PRUETT: Silverstone WEC Rewind

PRUETT: Silverstone WEC Rewind

Insights & Analysis

PRUETT: Silverstone WEC Rewind


I was struck by a revelation somewhere over the Atlantic Ocean on my flight home to California. After six days spent in the UK covering the opening round of the World Endurance Championship, one overriding memory stood out from the encounter: Paddock-wide contentment.

Fans, team members, drivers, officials, and even hardened journos seemed to have a proper grasp of the special times surrounding the WEC, and with the series in the midst of an uptick in almost every category worth tracking, the sense of satisfaction and (dare I say it) happiness that was on display throughout the facility was barely contained.

Positivity in motorsport has become a cherished find in the Internet Age; at home, time spent among the paddocks of America’s domestic racing series often comes with various assaults on one’s warmer outlooks, which made the absence of literal and figurative dark clouds overhead at Silverstone such a welcome change – and for good reasons.

The cars are amazing, and range from mental P1 Hybrids to proper door-bangers in GTE. The racing, as anyone who watched the 6 Hours of Silverstone will testify, bordered on a religious experience as each of the four classes was fraught with unrelenting battles and frequent passing. With so many racing series headed in the wrong direction, the WEC serves as a respite – a haven where the sport’s basic formula of blending man, machine, and speed into a compelling mixture has been preserved.

Those ingredients, as Silverstone’s audience confirmed, are not enough to turn the WEC into an overnight success. Cast against the FIA’s other international offerings, the WEC is in its infancy compared to Formula 1 or the World Rallying Championship, and its modest audience – an estimated 45,000 fans over three days – is a reminder of the growth that lies ahead.



Silverstone cemented what we’ve known since the WEC made its debut. The championship, as a whole, is simply incredible, and offers fans and manufacturers something they cannot find elsewhere. As a product, the WEC is loaded with attractive elements, yet its presence is known to far too few. Awareness is all that’s keeping the WEC from exploding in popularity, and like IndyCar’s Indianapolis 500, its market share will increase once folks are made aware that amazing races are held before and after the 24 Hours of Le Mans.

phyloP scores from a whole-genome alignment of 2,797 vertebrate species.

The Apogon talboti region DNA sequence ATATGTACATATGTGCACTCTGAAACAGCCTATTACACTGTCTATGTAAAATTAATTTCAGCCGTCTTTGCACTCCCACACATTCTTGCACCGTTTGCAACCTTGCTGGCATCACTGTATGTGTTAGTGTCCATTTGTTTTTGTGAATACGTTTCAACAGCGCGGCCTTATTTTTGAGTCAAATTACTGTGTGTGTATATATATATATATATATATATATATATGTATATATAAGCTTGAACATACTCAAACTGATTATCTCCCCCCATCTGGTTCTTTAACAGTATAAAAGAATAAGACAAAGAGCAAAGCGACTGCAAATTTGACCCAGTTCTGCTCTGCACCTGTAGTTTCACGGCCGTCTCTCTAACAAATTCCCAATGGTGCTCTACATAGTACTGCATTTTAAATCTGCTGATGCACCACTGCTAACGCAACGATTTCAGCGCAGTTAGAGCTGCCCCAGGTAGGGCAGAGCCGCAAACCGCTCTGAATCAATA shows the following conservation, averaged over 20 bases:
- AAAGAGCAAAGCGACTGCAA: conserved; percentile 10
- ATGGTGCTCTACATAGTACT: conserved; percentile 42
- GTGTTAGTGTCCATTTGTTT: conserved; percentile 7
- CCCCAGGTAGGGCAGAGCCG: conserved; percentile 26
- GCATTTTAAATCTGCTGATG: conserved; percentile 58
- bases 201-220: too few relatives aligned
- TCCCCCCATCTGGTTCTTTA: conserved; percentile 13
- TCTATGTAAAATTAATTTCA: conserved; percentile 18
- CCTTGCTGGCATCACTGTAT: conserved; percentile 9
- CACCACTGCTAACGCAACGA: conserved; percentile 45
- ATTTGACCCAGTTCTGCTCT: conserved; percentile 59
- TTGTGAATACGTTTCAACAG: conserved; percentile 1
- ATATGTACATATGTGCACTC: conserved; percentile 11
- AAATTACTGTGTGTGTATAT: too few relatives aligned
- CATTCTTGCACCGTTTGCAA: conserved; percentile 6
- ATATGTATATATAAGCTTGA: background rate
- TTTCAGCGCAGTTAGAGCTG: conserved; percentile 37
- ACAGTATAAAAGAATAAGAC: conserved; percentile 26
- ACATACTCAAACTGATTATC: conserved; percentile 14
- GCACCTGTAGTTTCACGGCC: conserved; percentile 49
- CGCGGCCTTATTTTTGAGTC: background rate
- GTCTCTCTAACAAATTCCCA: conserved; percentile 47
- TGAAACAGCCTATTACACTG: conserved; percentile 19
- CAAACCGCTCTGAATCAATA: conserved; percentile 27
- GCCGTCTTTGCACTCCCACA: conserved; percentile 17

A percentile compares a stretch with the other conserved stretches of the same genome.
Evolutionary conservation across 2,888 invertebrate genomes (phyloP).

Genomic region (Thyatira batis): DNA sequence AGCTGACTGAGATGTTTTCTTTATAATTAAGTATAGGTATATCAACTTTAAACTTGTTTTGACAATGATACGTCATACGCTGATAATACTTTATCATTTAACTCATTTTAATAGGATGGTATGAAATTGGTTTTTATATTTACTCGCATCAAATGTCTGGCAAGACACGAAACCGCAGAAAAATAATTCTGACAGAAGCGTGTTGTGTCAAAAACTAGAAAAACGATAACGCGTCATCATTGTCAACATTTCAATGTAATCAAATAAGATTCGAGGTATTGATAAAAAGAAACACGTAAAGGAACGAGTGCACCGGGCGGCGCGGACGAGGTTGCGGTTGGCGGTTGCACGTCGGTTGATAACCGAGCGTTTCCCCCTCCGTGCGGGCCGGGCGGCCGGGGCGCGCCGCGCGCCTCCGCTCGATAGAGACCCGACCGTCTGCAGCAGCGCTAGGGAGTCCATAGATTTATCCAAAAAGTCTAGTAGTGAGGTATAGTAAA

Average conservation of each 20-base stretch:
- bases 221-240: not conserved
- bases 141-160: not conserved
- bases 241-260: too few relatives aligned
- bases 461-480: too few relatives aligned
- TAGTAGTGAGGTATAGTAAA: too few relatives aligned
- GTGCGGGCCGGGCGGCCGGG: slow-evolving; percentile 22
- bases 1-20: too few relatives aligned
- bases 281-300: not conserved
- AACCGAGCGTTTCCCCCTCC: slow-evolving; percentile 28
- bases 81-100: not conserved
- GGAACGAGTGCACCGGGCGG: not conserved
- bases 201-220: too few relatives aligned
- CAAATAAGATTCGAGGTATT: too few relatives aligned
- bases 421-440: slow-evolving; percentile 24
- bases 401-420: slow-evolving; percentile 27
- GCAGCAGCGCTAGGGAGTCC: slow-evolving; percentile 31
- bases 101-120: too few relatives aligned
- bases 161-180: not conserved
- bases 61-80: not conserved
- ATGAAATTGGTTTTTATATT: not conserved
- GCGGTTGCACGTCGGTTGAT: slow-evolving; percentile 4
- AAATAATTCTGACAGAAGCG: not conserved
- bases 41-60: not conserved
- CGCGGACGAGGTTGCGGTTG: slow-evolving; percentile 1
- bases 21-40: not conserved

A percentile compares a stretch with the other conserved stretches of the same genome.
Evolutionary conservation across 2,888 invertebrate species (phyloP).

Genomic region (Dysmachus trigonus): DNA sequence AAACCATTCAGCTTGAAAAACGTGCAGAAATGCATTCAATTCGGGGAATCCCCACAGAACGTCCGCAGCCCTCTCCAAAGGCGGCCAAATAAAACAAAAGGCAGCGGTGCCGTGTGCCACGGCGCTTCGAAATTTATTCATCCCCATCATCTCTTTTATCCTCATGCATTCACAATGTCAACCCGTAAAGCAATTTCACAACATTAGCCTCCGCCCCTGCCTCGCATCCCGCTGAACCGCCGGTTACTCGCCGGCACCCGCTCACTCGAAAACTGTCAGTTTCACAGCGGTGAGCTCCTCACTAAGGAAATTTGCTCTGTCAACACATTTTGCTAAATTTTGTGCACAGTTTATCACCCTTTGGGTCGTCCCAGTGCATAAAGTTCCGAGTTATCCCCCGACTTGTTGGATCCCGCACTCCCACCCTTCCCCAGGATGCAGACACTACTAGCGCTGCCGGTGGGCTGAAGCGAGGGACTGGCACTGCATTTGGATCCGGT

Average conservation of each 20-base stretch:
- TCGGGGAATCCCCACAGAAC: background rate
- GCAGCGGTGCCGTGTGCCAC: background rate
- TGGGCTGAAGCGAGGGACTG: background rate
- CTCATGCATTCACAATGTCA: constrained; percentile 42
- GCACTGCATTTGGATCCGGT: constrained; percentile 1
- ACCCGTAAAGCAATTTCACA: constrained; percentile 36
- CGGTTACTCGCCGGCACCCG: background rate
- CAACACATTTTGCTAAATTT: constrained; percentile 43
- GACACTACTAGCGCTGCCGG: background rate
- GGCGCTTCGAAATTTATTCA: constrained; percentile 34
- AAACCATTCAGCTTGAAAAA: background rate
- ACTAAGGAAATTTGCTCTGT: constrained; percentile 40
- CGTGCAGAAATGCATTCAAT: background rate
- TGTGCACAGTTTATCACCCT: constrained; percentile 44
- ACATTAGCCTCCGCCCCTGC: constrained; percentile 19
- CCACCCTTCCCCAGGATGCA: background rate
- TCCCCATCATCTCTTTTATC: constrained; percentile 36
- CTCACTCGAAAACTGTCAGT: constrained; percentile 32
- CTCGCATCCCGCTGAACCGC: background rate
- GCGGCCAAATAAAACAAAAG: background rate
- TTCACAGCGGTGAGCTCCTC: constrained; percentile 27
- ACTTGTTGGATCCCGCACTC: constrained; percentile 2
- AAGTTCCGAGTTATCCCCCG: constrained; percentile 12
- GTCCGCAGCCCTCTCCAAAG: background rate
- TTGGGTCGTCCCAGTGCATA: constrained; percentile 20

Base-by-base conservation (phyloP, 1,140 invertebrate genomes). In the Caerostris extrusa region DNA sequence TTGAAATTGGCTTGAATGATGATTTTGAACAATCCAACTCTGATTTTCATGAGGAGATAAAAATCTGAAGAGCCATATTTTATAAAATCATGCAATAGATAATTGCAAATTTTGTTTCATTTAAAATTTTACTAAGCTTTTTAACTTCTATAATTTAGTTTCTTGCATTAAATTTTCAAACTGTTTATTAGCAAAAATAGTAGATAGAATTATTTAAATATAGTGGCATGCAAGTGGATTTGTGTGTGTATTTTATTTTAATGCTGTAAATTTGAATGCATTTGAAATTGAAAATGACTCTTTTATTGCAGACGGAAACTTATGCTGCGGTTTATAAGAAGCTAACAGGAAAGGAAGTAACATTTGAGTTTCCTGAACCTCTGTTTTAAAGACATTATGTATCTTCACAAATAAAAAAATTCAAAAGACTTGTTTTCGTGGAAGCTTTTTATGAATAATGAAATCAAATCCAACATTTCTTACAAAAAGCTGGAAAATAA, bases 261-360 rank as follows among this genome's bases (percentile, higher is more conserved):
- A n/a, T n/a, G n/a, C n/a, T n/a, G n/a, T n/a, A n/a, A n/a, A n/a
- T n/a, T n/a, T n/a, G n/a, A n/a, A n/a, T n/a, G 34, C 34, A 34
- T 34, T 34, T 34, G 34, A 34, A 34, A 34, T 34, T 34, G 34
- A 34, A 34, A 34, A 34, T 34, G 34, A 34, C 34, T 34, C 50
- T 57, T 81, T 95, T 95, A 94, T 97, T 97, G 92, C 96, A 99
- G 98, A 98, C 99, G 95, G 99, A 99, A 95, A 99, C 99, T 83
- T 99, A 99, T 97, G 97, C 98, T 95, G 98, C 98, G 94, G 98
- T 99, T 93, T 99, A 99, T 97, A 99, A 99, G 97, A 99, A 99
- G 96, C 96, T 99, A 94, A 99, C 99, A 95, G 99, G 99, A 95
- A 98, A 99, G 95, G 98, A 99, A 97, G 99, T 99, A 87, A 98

With a triumphant start to its fourth season, the racing’s best kept secret is ready to go primetime, and if the WEC can move Silverstone, Spa, and the other races out from the wide shadow cast by Le Mans, a new era of prosperity could emerge for sports car racing.


Lap times for the unbridled P1 cars improved by nearly 3.5 seconds in the span of one year at Silverstone. Mark Webber’s pole position lap of 1:39.721 in his Porsche 919 Hybrid would have placed the grand prix veteran 13th on last year’s weather-influenced F1 grid.

Prior to the WEC, the closest intersection between F1 and prototype lap times took place with the former World Sport Prototype Championship that saw Jaguar’s XJR-14 and Peugeot’s 905s – affectionately remembered as “F1 cars with fenders” – encroach on F1’s sovereign territory in the early 1990s. Based on how far the WEC has come with its P1-Hybrid regulations, fans are being treated to a second era of prototypes that can almost dance with premier open-wheel machines.